Today’s post is a guest piece by Sarah M. Kaufman. Kaufman is the Assistant Director at the NYU Rudin Center for Transportation, where she researches, advocates for and educates about cutting-edge technologies in transportation. She is also an Adjunct Professor of Planning, teaching Intelligent Cities, a course about policy and planning for the future of digital urban life.
Manspreading vs. bags-on-seats has dominated recent discussions about gender on transit, but it’s time to move the conversation on to larger issues that take up plenty of room on their own.
Specifically: Second Avenue Sagas readers responded several weeks ago, via Twitter poll, that they feel safe riding the subways late at night. In the same week, The New York Times discussed a rise in reported sex crimes on the subway: 738 in 2015, up from 620 in 2014.
This starkly different perspective highlights how riding the New York City subway varies by gender. Experiences in transit are as diverse as New Yorkers, and it’s time to call attention to the different ways genders approach transit in New York City.
Women seeking to go somewhere must choose between safety and cost, a choice found all over the globe. Here in NYC, women outnumber men on public transportation – of people taking public transportation to work, 52 percent are women and 48 percent are men, according to the American Community Survey. Women are also the predominant victims of subway-based crimes, specifically robbery, forcible touching (340 cases reported in 2015), public lewdness (223 cases) and sexual abuse (130 cases), according to The New York Times. These issues are exacerbated by the fact that women tend to travel at atypical commute hours, as they dominate fields like health, retail and education, which often do not comply with the traditional 9-to-5 workday.
When possible, women prefer another, safer mode, rather than waiting in desolate subway stations or at dimly-lit bus stops. Depending on their economic well-being, women may opt for dollar vans, taxis, livery cabs, Citi Bikes, Lyfts, Vias or Ubers. Women outnumber men in the relatively inexpensive dollar vans (ridership is 63% female, according to Eric Goldwyn), but use taxis less frequently than men do (34% female) and are vastly underrepresented on the comparatively costly Citi Bike (24% of rides are taken by women).
The cost of personal safety is not the only complication facing women on transit. Across the United States, women bear much of the burden of dependent care, including children and elderly relatives. This work involves bringing dependents to school, doctor’s appointments and the grocery store. These are arduous tasks, at best, on transit, where caretakers are suddenly aware of frighteningly close platform edges, the hearing loss incurred at some curved stations, the need to advocate for a seat, and the state of subway elevators. (A milestone of NYC parenthood: convincing your toddler that although the elevator is soaked in urine, he must hold it in until reaching a proper restroom.) Riding the subway while transporting another, less able-bodied person is a responsibility more frequently carried out by women, and presents a more complicated experience than that of a single commuter.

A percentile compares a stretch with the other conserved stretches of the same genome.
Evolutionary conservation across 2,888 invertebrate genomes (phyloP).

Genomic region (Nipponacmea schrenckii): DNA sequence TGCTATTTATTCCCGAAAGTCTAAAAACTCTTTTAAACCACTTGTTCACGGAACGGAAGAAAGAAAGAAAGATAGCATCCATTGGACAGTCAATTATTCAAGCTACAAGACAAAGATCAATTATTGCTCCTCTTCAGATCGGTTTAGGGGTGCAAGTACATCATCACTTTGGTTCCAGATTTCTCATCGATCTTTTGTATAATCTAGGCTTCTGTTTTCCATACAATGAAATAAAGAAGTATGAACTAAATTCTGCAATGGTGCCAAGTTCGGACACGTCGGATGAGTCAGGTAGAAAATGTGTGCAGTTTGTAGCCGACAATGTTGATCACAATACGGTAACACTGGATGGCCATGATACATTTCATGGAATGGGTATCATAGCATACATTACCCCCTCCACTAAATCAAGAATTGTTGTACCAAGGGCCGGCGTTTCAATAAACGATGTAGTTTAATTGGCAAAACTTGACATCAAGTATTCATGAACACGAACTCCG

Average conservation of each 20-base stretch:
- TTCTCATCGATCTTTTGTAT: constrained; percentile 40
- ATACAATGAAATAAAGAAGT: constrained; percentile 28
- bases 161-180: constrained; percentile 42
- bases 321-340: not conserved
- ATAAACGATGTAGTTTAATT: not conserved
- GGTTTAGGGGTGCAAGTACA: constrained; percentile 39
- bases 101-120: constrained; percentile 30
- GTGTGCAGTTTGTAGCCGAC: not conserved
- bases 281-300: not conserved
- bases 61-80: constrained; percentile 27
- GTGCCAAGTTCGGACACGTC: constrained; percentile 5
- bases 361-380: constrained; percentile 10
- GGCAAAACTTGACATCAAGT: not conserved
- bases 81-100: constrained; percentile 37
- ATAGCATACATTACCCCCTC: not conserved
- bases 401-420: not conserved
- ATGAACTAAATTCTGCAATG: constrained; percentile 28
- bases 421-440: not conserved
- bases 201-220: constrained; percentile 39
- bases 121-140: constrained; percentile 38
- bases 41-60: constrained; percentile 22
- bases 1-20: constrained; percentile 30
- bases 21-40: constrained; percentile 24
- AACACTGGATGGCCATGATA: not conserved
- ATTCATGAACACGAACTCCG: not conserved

As a result of these household responsibilities, women are likely to do more trip-chaining – e.g. taking the subway from work to the grocery store, walking to school, taking the bus home with kids and arms full of groceries – which is more time-consuming and expensive. These responsibilities are increasingly being distributed between men and women, but typically remain on the shoulders of women, both in time and cost.
The positive side of trip-chaining in NYC is the breadth of mobility options (specifically, 28 of them), which makes it easier to travel around New York than many other cities. New York’s multimodalism is due in a large part to smartphones (carried by nearly 70% of New Yorkers, according to industry experts), which let users tap into a range of travel options. (Many of those options don’t require cash, building in a measure of safety from theft). The combination of nearly-ubiquitous smartphones and dozens of travel modes makes New York a vastly improved travel city for women.
Other cities around the world are already attempting to address these safety concerns. Women-only rail cars and buses have been instituted in Tokyo, Delhi, Jakarta, Mexico City and other major cities. Unfortunately, they do not tend to offer protection on platforms or at bus stops, or get to the root of the problems of unwanted touching and violent behavior.
In New York, specific improvements on the subway are needed to make it a viable option for women taking part in the city’s 24-hour economy. Here’s a brief wish list for female transit users:
- Accelerated buildout of cell phone service in stations
- improved elevator functionality and cleanliness
- Emergency call functions for On The Go kiosks
- Increasing transit police presence on crowded trains
- Training station agents to assist with station security throughout stations, looking out especially for women.
While readers of this site are right to prioritize an expanded subway system and reduced crowding on trains, these nearer-term transit improvements will make all New Yorkers safer, more comfortable and able to travel more efficiently.